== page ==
Internal and Adrian Howells among highlights of Arches Behaviour festival
Arches artistic director Jackie Wylie talks to Steve Cramer about behaviour and its theatrical antidotes
In the era of the ASBO, more restrictions are placed on our behaviour than existed a generation ago. Our media focuses so much attention on the possibility of dangers presented by other people’s behaviour that we end up fearing others while policing our own interactions at the expense of self expression. A way through the problem is to try looking at things from the point of view of those in our culture we might normally see as marginal.
This alteration of perspective can be seen across the Arches Behaviour festival, which returns this fortnight. The festival stresses the need for people to gather together in order to dispel our preconceptions about behaviour. ‘There’s a lot about it which is intended to draw attention to human connectedness,’ explains artistic director Jackie Wylie. ‘Our behaviour is both collective and individual at the same time. I think there’s something about live performance that shows a need for liveness, that’s part of the human spirit.’
Part of the reason that our elites seek to alter our behaviour is about the need to turn us into good consumers. Wylie seems alert to this facet of our culture, and looks to the festival to address the issue. ‘There’s a human connectedness which runs deep within us, and can’t be commodified, which requires performance to bring it out. Even given we can’t escape that to the degree that we have to charge audiences to go to the events, there’s still something about being in a room with hot bodies in one space at one moment that subverts that.’
Perhaps the most notable act of this year’s festival is Ontroerend Goed’s Internal, a piece that, because of the nature of its revelations, is difficult to describe. ‘There’s a kind of one-on-one performance involved,’ says Wylie. ‘There’s a lot of conventions, personal and professional, about preserving the audience from certain things. Internal subverts that. People have gone into that show as a couple and come out broken – it’s very challenging.’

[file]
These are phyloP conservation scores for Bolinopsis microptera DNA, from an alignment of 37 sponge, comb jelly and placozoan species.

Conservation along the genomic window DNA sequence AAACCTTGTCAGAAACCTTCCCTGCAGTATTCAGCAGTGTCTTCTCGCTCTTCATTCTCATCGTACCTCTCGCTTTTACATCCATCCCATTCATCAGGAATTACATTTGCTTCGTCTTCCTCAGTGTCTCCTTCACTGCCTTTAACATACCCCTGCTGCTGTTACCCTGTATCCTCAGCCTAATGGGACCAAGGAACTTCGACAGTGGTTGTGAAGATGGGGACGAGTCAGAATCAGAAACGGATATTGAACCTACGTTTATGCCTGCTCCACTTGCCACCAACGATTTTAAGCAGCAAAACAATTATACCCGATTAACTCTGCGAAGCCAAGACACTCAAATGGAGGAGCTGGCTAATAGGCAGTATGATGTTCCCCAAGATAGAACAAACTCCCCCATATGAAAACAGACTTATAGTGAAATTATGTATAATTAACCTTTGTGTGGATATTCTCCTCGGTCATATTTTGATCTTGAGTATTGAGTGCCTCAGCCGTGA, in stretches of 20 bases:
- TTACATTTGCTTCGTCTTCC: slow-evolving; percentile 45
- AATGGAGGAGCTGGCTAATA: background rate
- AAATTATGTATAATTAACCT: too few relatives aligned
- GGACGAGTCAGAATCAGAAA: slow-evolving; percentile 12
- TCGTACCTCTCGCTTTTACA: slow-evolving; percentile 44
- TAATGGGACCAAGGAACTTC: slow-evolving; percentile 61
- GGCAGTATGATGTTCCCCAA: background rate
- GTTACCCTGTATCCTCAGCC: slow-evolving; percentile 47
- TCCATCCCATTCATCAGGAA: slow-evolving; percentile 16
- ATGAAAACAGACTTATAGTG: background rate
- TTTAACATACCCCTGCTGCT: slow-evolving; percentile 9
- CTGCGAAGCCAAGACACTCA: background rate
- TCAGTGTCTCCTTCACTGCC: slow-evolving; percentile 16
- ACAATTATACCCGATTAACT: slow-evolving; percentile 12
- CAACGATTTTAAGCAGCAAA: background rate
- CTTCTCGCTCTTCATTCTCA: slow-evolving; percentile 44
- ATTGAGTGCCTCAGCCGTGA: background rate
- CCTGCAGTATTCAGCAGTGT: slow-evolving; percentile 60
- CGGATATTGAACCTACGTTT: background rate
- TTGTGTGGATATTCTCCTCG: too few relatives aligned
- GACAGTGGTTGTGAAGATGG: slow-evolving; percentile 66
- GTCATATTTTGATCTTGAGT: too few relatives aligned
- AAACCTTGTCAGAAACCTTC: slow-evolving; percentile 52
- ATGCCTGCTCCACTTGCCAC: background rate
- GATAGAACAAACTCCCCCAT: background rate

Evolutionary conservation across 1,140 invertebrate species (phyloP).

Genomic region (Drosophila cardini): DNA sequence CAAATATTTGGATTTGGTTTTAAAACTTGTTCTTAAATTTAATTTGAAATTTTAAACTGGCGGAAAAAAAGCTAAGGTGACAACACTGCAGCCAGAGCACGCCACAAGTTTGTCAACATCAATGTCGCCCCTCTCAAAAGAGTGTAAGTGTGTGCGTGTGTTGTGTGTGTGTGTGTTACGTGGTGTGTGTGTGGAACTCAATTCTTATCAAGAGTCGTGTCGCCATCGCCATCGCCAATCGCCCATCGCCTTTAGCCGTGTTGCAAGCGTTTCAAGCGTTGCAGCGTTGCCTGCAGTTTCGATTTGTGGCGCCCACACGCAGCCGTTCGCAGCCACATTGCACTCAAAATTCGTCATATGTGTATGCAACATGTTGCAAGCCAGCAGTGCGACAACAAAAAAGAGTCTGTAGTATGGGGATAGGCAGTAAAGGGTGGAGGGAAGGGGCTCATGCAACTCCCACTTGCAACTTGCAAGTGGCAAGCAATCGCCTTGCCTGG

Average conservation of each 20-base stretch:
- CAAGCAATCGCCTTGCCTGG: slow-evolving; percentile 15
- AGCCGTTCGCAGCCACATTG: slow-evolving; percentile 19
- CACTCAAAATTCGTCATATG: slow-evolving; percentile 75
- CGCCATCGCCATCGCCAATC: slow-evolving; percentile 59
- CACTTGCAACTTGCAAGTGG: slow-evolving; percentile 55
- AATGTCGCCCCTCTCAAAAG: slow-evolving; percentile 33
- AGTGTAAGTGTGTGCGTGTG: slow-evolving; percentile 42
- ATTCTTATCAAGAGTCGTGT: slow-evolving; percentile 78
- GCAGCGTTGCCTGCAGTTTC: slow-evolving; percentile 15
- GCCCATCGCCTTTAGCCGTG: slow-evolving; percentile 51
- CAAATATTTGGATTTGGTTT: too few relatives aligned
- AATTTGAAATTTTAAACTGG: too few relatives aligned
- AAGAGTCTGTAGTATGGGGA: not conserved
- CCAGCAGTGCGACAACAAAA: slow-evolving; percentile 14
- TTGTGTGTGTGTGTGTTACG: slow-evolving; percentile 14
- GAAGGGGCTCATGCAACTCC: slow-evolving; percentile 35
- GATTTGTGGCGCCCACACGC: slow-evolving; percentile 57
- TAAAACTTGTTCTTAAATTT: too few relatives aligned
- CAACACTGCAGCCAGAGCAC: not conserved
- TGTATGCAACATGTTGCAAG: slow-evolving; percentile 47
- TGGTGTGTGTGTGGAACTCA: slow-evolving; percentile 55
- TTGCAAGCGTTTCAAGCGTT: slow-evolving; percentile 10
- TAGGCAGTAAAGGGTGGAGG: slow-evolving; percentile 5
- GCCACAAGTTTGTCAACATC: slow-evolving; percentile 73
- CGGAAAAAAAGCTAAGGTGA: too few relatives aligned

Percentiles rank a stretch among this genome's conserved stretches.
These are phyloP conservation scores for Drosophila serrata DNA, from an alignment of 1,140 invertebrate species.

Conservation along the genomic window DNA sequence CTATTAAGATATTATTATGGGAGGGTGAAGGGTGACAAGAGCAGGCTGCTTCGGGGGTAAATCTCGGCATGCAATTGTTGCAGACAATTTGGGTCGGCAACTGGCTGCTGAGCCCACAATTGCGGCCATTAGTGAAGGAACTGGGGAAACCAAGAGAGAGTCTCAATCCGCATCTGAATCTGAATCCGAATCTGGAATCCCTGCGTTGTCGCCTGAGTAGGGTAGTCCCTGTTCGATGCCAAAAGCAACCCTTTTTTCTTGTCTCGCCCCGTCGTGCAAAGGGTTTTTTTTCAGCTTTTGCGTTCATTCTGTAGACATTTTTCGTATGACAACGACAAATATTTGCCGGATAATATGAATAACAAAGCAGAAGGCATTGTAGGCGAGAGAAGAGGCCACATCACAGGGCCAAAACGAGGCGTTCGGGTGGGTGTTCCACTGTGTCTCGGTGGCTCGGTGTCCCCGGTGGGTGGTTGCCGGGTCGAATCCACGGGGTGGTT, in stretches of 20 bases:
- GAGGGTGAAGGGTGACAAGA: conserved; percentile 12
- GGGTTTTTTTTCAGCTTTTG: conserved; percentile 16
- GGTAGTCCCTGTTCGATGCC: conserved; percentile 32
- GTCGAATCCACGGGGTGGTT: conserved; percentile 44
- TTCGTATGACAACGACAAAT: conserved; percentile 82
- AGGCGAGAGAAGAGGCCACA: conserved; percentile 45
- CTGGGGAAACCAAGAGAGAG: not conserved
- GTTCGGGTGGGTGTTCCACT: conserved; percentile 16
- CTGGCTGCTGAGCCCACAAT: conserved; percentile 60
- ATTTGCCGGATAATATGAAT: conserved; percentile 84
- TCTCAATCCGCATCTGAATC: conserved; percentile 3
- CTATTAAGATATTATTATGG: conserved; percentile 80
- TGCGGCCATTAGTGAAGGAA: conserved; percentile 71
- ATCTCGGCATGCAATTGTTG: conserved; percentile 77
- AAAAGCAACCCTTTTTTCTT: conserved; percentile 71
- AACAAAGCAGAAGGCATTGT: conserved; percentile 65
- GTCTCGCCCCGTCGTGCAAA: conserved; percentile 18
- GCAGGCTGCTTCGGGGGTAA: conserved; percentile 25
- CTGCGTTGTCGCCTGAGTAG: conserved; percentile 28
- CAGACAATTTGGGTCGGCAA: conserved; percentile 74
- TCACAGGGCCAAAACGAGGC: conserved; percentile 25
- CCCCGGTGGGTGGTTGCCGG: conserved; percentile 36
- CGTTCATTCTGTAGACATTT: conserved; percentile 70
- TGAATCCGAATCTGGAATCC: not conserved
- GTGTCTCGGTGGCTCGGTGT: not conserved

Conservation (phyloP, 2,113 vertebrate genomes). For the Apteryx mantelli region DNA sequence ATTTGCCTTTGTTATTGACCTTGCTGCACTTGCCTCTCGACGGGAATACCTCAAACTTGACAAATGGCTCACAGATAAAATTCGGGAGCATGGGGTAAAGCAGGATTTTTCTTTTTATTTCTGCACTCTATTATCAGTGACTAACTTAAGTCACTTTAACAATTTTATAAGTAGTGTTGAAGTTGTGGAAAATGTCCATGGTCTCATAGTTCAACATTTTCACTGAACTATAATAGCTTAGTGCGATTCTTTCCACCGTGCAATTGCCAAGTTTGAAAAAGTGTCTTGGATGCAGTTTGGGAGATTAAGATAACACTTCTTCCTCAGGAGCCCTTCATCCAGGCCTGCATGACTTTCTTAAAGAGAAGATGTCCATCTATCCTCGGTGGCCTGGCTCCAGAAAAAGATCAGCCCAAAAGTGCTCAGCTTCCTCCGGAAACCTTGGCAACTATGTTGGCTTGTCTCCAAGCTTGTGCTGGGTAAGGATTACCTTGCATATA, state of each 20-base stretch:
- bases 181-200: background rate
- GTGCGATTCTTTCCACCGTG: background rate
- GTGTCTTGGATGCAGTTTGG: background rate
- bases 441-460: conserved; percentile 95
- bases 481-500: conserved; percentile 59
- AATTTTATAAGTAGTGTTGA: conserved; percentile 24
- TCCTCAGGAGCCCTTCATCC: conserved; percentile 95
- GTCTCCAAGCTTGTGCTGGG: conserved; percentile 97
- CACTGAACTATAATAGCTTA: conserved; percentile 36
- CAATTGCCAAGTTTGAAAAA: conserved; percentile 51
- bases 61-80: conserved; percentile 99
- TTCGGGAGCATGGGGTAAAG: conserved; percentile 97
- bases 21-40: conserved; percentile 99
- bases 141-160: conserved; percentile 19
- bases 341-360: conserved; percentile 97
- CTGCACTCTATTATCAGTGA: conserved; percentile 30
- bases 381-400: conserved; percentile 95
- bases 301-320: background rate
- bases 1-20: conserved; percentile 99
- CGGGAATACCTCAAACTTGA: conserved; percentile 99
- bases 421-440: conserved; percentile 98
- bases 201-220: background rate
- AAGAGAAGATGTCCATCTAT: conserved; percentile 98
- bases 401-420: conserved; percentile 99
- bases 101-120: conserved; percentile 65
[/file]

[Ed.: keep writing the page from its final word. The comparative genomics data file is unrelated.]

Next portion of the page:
As well as the usual Arches Brick awards – two commissions from among highlights of last year’s Fringe, there’s Platform 18, a new version of the earlier Arches Awards for stage directors. But the diversity of the acts, as Wylie comments, is its strength. ‘Some of this work, like Susan and Darren, sees the artists telling their own stories in their own way. There’s a lot of participation from audiences in this one, but once again, that’s more about the artists than the performers. Then there’s Adrian Howells’ Won’t Somebody Dance with Me? where you’re invited to dance with him, and there’s a lot in there about tenderness. That goes back to that idea of being in the space with someone – a lot of the work this year touches on the idea of small encounters in which people show tenderness to each other. On the other hand, you might go to see Faust, which isn’t so tender, it’s more a kind of punk rock barrage. But once again, that emphasises behaviour and what interpretation we choose to place on people’s behaviour – the whole thing’s about that.’
Behaviour, Arches, Glasgow, Tue 11–Sat 5 May.